On Friday, October 7, 2016, the Court of Appeals of Maryland and the Maryland Court of Special Appeals will each hold oral argument in appeals with implications for Maryland corporations and their directors. In Oliveira v. Sugarman, No. 17 Sept. Term 2016, the Court of Appeals of Maryland will consider:
- Whether stockholders of a Maryland corporation may bring direct claims against a board of directors for alleged breaches of the duty of candor in a proxy statement and for alleged breaches of a stockholder-approved incentive stock plan?
- Whether a board of directors is entitled to the presumption of the business judgment rule contained in Section 2-405.1 of the Maryland General Corporation Law when responding to a stockholder demand without presenting evidence that the board acted independently, in good faith, and was reasonably informed as required by Boland v. Boland, 423 Md. 296 (2011)?
In Stisser v. SP Bancorp, Inc., No. 1790 Sept. Term 2015, the Maryland Court of Special Appeals will consider (among other things):
Are directors of a Maryland corporation subject to specific personal jurisdiction in Maryland for claims brought by or in the right of the corporation against the director?
Each of these cases could have significant ramifications for Maryland corporations and their directors.
Court of Appeals to Review Denial of Stockholder Demand
In February, we blogged that the Maryland Court of Special Appeals, in Oliveira v. Sugarman, 226 Md. App. 524 (2016), held that the rejection of a stockholder demand by a disinterested board of directors is entitled to the presumption of the statutory business judgment rule now codified in Section 2-405.1(g) of the Maryland General Corporation Law (formerly Section 2-405.1(e)). In reaching its decision, the Court of Special Appeals analyzed Boland, which concerned the applicable standard of review pertaining to decisions of a special litigation committee ("SLC"). In Boland, the Court of Appeals held that in order for the substantive conclusions of an SLC are entitled to judicial deference, the SLC must be independent, act in good faith, and make a reasonable investigation and principled factually supported conclusions. The Court further held that an SLC and corporate defendants are not entitled to a presumption as to those requirements. Consequently, where an SLC has resolved not to pursue a demand or to terminate existing derivative litigation, in order for that determination to result in the dismissal of derivative litigation, the SLC and the corporate defendants bear the initial burden with regard to independence, good faith, and the reasonableness of the investigation.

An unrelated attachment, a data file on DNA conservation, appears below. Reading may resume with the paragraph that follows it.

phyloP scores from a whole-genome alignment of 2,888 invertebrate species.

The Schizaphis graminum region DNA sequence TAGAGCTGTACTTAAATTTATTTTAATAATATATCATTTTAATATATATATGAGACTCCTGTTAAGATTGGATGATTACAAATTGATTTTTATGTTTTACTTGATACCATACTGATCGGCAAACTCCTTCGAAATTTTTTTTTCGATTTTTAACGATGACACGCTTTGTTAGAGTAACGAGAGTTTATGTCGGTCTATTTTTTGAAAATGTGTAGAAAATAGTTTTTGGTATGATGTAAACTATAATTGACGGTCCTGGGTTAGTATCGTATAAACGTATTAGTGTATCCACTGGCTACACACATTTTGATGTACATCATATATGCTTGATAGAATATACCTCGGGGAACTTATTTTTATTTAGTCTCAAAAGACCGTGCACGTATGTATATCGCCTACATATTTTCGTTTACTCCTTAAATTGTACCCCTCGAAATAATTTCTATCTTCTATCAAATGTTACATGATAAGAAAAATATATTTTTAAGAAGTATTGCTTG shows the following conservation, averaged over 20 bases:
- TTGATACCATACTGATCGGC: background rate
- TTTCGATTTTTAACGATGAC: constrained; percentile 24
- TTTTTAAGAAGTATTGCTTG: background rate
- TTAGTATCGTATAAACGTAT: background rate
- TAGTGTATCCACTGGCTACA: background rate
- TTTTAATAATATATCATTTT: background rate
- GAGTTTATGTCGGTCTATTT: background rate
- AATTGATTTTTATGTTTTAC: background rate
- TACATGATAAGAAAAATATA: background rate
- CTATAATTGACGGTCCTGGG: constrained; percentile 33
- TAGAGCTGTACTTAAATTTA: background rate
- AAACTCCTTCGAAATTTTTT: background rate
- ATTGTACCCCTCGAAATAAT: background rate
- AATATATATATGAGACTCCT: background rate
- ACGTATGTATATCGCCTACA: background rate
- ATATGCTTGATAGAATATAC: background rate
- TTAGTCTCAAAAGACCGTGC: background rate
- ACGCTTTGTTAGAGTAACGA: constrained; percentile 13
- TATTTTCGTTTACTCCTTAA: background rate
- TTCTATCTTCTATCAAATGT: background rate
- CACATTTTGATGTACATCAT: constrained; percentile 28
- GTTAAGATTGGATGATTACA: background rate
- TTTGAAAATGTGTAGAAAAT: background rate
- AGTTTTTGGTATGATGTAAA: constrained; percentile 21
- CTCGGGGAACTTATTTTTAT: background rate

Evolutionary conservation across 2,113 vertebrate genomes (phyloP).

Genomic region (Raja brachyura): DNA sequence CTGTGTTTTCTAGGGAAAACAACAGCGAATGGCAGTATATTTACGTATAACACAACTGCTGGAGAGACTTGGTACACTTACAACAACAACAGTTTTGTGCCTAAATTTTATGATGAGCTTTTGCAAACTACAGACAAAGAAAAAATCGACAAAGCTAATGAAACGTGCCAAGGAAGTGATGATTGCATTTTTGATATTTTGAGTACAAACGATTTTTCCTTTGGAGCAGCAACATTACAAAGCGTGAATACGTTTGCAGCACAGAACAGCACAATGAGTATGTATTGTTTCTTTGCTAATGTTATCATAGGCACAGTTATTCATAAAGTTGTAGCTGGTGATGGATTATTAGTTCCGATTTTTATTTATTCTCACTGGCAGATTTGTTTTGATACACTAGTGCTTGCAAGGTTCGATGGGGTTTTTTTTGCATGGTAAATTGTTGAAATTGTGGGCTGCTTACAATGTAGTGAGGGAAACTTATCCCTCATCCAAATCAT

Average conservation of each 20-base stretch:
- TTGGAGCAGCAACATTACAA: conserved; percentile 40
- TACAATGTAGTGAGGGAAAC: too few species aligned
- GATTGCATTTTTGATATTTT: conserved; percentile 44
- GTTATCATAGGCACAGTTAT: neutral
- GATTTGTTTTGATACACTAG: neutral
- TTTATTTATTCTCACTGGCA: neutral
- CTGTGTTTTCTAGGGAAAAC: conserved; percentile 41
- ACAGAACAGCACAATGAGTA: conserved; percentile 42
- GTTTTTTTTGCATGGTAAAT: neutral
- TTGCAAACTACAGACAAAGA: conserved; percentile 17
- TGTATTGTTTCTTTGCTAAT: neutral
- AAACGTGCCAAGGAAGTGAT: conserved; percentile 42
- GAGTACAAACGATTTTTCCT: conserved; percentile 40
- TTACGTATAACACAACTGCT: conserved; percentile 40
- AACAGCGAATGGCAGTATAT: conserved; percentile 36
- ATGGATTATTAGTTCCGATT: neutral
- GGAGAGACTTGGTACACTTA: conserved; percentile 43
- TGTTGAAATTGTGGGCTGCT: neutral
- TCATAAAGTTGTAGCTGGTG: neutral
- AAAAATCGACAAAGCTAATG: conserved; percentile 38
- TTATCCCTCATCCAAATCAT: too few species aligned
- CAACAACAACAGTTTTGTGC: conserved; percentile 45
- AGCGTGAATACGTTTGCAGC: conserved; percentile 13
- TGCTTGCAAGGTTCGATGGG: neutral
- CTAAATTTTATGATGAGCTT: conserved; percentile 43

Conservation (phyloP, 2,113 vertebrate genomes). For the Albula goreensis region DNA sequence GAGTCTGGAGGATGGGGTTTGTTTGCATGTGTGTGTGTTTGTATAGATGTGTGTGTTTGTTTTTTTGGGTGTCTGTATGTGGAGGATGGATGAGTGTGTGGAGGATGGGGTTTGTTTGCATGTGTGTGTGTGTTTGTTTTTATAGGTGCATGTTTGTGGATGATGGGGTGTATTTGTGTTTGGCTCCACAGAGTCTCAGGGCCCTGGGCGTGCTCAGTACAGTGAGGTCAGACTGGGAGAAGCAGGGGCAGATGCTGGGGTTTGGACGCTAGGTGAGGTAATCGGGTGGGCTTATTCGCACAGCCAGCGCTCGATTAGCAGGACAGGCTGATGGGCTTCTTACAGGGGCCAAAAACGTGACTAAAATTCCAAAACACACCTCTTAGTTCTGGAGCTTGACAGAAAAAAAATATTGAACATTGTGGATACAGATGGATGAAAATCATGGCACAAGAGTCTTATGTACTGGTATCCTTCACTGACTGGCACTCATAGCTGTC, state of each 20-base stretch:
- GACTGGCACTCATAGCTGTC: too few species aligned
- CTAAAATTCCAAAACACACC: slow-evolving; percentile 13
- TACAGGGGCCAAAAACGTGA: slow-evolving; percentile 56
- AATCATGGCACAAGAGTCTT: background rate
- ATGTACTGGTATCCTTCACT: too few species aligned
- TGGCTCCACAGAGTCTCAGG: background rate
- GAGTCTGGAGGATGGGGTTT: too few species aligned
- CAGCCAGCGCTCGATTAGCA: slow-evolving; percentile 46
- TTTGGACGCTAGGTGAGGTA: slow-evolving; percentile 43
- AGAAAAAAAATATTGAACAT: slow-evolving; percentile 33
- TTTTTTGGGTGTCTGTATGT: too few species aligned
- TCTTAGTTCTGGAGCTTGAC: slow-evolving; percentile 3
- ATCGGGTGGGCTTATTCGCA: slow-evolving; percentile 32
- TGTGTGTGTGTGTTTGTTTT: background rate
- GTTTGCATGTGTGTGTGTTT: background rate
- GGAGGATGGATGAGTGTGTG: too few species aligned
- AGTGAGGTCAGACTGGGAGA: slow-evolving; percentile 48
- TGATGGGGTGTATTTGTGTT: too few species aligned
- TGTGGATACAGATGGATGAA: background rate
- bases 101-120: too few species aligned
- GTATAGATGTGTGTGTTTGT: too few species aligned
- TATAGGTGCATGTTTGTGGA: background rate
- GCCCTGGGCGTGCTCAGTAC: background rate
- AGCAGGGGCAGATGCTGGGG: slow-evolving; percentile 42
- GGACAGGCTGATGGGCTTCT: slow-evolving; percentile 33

In Oliveira, the Court of Special Appeals considered whether the Boland standard – specifically the loss of the presumption as to independence, good faith and reasonable process– applies to a decision of a board of directors (comprised of a majority of disinterested directors) to refuse a stockholder demand or only to the decisions of an SLC (where the majority of the board of directors is interested or conflicted). The Court of Special Appeals held that an SLC is only necessary where the board as a whole lacks disinterestedness and independence. But where the board is otherwise able to establish a quorum of disinterested directors and act in response to a stockholder demand, the Boland standard has no application such that the court reviews the decision to reject a stockholder demand pursuant to the presumption contained in the statutory business judgment rule.